Praxis

Praxis

ˈpraksəs

Noun

  • Practice, as distinguished from theory.
  • Accepted practice or custom.

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Example Sentences

“As a doctor, Jeremy put the Hippocratic oath into praxis on a daily basis.”

“It’s praxis for guests to bring a host gift, but my weekend guests went above and beyond with their generosity.”

“Marian achieved results by turning her exercise plan into praxis.”

Word Origin

Greek, late 16th century

Why this word?

“Praxis” comes from the Greek word “prattein,” meaning “do.” You’ve likely heard the phrase “actions speak louder than words,” and one usage of “praxis” means essentially just that: turning something from a theory into a lived practice. For centuries, philosophers such as Aristotle, Plato, Immanuel Kant, Karl Marx, and countless others have written about how citizens and governments could implement their ideas into praxis. When the Founding Fathers crafted the U.S. Constitution, they turned to theories on the social contract, notably those from 17th-century English philosophers Thomas Hobbes and John Locke, and 18th-century French philosopher Jean-Jacques Rousseau. These premises have been put into praxis for centuries since.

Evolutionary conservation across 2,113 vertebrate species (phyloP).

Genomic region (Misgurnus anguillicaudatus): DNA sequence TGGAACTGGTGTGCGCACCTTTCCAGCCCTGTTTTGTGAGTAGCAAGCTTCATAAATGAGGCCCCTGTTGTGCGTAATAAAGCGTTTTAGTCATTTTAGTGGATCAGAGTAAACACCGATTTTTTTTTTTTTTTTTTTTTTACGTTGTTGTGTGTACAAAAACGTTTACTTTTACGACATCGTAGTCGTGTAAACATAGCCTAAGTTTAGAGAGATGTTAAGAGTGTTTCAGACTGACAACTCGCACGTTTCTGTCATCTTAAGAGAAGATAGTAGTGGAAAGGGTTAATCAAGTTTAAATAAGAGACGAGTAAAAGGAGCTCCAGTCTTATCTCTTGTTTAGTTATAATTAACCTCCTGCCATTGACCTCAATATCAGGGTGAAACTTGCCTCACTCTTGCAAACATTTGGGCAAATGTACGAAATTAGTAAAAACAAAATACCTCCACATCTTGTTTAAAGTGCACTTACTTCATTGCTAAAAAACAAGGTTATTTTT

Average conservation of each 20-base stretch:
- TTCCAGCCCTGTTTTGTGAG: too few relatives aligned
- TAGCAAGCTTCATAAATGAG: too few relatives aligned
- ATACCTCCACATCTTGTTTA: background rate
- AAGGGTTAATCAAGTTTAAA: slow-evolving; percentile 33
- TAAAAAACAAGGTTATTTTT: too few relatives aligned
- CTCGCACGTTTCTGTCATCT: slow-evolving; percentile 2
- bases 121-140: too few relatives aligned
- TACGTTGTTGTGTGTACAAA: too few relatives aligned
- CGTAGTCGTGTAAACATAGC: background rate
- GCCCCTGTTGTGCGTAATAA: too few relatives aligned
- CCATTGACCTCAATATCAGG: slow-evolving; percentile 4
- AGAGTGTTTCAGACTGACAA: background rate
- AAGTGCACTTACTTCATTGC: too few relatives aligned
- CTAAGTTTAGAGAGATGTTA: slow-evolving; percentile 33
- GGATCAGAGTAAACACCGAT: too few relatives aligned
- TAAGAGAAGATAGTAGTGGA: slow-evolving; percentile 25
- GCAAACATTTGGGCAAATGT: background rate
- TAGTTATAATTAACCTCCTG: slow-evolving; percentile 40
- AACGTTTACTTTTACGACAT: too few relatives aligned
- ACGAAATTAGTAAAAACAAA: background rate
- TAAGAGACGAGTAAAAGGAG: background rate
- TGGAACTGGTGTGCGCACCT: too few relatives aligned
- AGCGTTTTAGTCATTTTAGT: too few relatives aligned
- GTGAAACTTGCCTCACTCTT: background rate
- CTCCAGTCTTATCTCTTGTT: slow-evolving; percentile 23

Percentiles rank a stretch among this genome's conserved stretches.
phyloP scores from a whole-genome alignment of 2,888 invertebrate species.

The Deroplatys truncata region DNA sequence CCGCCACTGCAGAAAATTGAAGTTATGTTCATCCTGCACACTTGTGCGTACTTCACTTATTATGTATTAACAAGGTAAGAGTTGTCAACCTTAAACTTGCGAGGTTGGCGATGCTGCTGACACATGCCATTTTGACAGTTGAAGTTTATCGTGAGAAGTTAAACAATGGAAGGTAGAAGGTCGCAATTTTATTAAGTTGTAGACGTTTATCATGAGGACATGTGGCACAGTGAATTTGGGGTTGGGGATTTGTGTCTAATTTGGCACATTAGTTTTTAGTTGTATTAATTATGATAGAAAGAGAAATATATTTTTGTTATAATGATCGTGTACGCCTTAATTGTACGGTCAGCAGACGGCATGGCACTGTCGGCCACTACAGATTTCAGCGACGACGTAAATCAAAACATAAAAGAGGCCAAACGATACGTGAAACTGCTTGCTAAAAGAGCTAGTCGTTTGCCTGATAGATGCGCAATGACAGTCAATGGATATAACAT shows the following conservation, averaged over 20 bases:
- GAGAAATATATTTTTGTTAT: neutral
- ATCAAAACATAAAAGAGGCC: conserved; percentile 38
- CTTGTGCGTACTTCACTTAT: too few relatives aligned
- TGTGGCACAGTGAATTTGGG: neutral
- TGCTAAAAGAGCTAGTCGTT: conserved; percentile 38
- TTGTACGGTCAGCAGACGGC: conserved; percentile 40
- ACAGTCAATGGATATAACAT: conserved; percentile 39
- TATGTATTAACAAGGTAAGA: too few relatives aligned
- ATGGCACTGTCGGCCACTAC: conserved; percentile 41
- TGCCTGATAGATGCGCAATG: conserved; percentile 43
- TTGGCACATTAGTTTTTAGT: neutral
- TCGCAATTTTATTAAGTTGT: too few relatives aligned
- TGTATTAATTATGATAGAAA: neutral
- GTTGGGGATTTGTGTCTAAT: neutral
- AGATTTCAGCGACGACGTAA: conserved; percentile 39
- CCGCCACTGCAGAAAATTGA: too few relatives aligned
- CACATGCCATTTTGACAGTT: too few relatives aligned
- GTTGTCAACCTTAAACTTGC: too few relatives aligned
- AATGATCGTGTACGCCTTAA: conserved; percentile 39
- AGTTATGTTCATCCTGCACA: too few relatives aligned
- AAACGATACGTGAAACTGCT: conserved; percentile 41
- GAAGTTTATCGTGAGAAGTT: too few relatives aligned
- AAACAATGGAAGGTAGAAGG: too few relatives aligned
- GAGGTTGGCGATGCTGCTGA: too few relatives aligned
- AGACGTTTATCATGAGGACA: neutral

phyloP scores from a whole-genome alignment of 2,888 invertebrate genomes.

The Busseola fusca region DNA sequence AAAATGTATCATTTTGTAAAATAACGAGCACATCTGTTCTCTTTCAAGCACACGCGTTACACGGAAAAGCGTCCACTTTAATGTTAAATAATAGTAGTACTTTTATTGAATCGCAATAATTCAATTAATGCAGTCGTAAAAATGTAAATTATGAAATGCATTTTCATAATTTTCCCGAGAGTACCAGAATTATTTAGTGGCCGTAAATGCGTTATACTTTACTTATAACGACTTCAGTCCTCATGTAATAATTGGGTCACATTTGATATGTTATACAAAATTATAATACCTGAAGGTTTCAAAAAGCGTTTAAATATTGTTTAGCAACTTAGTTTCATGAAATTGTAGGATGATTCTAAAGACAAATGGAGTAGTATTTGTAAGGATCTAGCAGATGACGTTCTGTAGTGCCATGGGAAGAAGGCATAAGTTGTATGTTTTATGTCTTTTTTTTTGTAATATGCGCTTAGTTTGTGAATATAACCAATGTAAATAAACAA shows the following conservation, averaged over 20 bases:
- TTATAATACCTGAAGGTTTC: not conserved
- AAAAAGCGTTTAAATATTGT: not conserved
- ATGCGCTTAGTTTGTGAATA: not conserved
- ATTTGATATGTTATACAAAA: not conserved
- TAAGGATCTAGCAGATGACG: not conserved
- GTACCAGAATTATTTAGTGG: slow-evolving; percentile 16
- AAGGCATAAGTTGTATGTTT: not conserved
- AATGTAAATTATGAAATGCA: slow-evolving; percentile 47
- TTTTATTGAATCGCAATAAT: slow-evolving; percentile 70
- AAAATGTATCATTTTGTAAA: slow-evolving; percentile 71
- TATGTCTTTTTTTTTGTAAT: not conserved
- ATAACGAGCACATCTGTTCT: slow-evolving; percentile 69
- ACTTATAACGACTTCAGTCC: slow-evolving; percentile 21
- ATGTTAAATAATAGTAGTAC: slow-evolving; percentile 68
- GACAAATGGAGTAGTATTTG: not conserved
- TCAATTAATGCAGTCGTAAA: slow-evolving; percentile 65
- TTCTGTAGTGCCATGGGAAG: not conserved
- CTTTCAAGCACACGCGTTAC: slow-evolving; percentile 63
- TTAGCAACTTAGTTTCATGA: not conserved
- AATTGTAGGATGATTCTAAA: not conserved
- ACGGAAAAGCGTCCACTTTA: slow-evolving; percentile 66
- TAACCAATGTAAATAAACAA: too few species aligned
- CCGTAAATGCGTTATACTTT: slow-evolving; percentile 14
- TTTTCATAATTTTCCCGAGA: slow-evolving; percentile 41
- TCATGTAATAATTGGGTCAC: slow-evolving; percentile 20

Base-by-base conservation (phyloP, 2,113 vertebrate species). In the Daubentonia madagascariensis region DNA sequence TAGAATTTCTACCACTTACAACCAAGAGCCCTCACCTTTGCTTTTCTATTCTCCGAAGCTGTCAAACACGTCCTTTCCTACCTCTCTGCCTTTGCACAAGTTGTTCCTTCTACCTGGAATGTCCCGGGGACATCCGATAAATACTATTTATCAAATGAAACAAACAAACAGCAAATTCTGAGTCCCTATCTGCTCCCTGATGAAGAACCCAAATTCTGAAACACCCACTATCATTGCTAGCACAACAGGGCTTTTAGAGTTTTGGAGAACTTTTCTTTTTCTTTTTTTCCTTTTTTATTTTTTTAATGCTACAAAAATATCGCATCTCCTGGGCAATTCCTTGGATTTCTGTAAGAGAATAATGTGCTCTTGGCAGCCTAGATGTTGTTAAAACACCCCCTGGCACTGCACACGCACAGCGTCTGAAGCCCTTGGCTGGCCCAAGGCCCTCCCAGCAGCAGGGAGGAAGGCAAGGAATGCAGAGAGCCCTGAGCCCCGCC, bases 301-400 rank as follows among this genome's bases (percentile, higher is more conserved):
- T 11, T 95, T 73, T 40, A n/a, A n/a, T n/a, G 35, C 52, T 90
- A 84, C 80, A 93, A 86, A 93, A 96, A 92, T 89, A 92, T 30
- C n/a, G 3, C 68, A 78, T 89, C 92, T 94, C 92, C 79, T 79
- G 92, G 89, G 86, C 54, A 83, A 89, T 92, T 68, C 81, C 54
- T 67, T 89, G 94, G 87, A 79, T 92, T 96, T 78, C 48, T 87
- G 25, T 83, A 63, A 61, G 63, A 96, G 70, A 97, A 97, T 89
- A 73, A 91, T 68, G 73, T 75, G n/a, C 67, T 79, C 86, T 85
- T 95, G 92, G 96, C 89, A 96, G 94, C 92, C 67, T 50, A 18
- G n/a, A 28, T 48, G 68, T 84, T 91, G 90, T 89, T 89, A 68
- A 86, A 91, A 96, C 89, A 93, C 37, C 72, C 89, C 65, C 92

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Learn a new word Heteroclite

ˈhedərəˌklīt